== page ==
It takes a team of six chefs about 16-17 hours to cook a hundred kilograms of mutton for about 400 guests, said Mr. Khan. If the guest list is long, it even takes more than 24 hours to prepare all the dishes. 

The full course of wazwan required the team of waaz’e to carry out different tasks such as the meticulous mincing of mutton down to the right texture, ensuring the uniformity of the size of the chops, to cooking and serving the feast.

But of all the sumptuous varieties of dishes in wazwan, Mr. Khan said that cooking rice to perfection was the trickiest. Once at a large wedding, he said, “the family wanted the rice served to their bridegroom to be really special. So the most experienced chef cooked the rice with milk and ghee.”

The economic woes have indeed impacted the wazwan being made in the Valley today, with chefs attempting to reduce the size of the team and taking up multiple tasks as a result. In the older times, said Mr. Khan, every waaz’e specialised in specific dishes that had their signature style. 

“We had a chef who was famous for making the best firni (a milk-based sweet dish made with semolina) by slowly cooking it for the entire day, another used to make the best pulao (spicy rice),” he said. “You cannot get that firni [or pulao] even in your dreams nowadays.”

His own father Ghulam Mohammad Khan, said Mr. Khan, was famous for his barfi–also a milk-based sweet dish. Today, however, that specialisation is missing in the new generation of Kashmiri chefs. “Those chefs passed away and there is no chef like them now,” said Mr. Khan.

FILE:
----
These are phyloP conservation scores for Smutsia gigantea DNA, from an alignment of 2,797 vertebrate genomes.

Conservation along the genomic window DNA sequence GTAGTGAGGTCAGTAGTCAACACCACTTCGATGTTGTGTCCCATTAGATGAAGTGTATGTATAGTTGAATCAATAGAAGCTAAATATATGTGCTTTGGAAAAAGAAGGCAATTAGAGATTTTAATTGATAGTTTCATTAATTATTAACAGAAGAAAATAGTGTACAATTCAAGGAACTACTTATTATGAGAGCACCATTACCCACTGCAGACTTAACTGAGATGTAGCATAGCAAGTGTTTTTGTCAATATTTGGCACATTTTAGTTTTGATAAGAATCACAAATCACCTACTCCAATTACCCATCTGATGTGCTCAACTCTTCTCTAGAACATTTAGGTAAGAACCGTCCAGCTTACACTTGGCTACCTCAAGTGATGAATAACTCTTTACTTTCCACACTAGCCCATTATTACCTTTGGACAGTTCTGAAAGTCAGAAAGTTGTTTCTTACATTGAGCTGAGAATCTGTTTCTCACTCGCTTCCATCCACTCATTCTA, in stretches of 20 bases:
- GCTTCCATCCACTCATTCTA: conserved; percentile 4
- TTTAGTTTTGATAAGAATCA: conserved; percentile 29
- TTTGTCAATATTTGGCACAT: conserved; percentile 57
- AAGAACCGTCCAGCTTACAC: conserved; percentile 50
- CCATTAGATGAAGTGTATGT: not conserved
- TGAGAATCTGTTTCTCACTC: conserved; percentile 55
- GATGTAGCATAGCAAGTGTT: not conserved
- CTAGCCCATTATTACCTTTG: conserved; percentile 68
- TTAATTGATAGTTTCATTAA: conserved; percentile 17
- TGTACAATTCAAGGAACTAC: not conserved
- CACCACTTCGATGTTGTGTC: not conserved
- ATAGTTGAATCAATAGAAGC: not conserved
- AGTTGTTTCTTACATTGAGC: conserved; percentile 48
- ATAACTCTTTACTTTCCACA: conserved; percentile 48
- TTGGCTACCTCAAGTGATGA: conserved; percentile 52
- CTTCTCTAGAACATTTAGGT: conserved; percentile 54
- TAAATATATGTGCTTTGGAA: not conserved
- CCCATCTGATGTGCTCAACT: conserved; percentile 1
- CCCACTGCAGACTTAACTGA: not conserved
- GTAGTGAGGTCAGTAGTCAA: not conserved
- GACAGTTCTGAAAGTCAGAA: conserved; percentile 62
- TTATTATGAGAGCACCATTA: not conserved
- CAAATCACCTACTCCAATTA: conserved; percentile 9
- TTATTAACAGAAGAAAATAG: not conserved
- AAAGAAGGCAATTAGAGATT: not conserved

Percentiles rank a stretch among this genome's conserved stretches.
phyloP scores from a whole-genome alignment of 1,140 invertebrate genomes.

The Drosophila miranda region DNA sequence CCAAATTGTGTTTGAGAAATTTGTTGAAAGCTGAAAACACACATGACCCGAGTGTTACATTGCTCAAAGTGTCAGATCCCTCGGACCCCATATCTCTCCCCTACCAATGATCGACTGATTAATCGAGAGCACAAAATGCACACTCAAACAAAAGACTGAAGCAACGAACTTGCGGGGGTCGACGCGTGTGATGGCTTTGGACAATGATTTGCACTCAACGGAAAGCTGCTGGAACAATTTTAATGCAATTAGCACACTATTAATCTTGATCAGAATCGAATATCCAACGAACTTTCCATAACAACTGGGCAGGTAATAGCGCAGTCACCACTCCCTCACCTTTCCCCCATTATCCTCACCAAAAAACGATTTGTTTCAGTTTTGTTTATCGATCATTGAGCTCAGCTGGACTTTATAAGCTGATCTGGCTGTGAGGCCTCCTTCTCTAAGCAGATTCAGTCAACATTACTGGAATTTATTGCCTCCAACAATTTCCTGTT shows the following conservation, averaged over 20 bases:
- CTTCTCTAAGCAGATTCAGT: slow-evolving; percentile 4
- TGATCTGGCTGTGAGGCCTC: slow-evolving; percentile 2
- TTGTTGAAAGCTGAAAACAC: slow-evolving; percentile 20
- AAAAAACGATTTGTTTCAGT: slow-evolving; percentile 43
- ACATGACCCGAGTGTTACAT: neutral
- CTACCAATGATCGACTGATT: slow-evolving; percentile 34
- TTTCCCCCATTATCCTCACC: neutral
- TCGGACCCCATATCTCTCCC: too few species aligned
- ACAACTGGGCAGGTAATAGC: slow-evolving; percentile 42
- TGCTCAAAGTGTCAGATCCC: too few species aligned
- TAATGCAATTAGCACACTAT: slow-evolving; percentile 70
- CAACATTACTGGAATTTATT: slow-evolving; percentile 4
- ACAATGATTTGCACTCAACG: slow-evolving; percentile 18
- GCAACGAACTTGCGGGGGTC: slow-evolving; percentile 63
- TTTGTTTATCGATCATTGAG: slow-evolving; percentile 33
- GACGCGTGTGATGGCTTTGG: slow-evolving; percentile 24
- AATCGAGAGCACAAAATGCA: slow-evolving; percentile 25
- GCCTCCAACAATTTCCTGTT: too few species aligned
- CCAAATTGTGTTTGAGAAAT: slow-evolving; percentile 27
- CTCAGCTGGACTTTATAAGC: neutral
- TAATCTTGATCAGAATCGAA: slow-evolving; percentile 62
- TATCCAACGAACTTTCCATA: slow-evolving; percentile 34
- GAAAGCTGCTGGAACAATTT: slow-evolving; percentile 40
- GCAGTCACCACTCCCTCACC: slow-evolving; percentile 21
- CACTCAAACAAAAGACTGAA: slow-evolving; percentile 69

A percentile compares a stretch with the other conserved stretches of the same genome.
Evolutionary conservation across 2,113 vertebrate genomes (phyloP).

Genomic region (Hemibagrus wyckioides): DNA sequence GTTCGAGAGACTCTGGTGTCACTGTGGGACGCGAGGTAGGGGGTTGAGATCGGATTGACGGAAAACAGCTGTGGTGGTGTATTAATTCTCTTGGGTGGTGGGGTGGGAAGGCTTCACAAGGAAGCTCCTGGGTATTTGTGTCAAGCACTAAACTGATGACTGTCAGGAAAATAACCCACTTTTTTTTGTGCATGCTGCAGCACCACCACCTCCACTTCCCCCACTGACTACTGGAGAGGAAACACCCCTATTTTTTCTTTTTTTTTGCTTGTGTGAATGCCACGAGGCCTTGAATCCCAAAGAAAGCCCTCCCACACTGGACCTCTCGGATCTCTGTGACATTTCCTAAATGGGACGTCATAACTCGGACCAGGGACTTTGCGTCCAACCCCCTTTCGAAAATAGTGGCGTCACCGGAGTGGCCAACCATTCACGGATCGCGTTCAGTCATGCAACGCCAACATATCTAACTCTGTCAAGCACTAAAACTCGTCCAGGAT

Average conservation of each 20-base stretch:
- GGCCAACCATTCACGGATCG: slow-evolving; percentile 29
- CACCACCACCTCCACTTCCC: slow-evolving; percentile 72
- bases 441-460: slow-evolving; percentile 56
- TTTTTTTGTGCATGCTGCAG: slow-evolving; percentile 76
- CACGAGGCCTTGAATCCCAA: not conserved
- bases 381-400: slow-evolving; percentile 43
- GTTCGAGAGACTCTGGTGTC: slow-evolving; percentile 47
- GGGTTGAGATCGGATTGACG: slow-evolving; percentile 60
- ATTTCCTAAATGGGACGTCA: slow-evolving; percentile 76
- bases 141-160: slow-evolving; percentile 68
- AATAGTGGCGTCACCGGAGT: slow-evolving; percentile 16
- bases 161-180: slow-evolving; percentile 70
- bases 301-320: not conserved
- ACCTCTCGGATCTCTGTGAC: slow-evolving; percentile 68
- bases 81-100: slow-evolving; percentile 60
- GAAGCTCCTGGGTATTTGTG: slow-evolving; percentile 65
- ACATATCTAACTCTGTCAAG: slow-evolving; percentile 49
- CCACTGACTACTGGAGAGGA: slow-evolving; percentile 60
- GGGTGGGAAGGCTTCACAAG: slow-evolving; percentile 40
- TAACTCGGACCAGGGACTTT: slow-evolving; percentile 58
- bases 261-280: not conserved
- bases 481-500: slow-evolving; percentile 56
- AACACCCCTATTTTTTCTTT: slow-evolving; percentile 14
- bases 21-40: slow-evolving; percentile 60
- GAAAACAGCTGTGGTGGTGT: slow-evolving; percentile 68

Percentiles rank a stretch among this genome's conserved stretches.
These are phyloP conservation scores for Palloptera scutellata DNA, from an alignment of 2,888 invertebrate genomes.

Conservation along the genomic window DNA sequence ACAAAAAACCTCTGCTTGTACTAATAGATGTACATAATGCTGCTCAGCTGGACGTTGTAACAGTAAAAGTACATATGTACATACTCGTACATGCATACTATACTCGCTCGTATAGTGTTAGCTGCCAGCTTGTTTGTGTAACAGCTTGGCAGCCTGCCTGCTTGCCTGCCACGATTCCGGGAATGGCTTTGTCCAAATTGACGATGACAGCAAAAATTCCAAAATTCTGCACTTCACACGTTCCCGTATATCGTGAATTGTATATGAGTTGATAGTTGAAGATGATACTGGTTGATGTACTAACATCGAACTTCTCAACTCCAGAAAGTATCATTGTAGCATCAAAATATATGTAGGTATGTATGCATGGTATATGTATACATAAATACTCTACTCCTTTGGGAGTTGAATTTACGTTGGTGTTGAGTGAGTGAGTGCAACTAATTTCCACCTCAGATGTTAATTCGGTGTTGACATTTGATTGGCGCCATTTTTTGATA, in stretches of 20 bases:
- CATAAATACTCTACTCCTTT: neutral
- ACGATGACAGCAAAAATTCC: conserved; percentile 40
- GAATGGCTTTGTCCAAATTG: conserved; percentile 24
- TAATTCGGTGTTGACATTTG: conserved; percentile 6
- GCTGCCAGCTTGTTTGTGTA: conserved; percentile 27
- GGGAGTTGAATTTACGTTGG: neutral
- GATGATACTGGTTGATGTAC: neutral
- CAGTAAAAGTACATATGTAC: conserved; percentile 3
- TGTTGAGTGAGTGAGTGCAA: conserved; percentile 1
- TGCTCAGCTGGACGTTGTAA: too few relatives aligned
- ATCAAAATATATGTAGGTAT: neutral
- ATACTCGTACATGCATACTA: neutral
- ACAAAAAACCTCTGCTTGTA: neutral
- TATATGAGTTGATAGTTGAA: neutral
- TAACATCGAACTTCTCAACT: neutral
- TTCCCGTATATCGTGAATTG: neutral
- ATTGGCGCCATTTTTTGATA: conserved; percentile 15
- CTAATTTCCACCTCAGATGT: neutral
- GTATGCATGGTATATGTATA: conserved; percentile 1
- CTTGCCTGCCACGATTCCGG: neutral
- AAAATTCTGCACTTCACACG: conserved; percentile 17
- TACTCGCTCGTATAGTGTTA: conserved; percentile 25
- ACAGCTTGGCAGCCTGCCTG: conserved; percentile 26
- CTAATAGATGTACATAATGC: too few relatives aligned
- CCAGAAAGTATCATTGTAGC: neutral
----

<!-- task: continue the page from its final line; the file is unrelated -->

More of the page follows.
Back then, wedding ceremonies would last for merely a day and the feast was limited. “We used to go in the morning and come back at 12 in the night,” he said. “The next day, we would [work at a different wedding].” It paid less but they received more respect from the clients, he said. 

In the business for nearly five decades now, Mr. Khan said that the craft is dying slowly owing to cultural changes. If that wasn’t bad enough, the continuous lockdowns since the past year has devastated the economy. “Work has started declining,” he said. “We have hardly done any work and that is the reason why we don’t have many workers with us at present.”

The recent years have seen intermittent bouts of upheavals in Kashmir. The wedding economy has taken a huge hit with several weddings being cancelled or curtailed, the disruption has been more pronounced since the outbreak of the COVID-19 pandemic.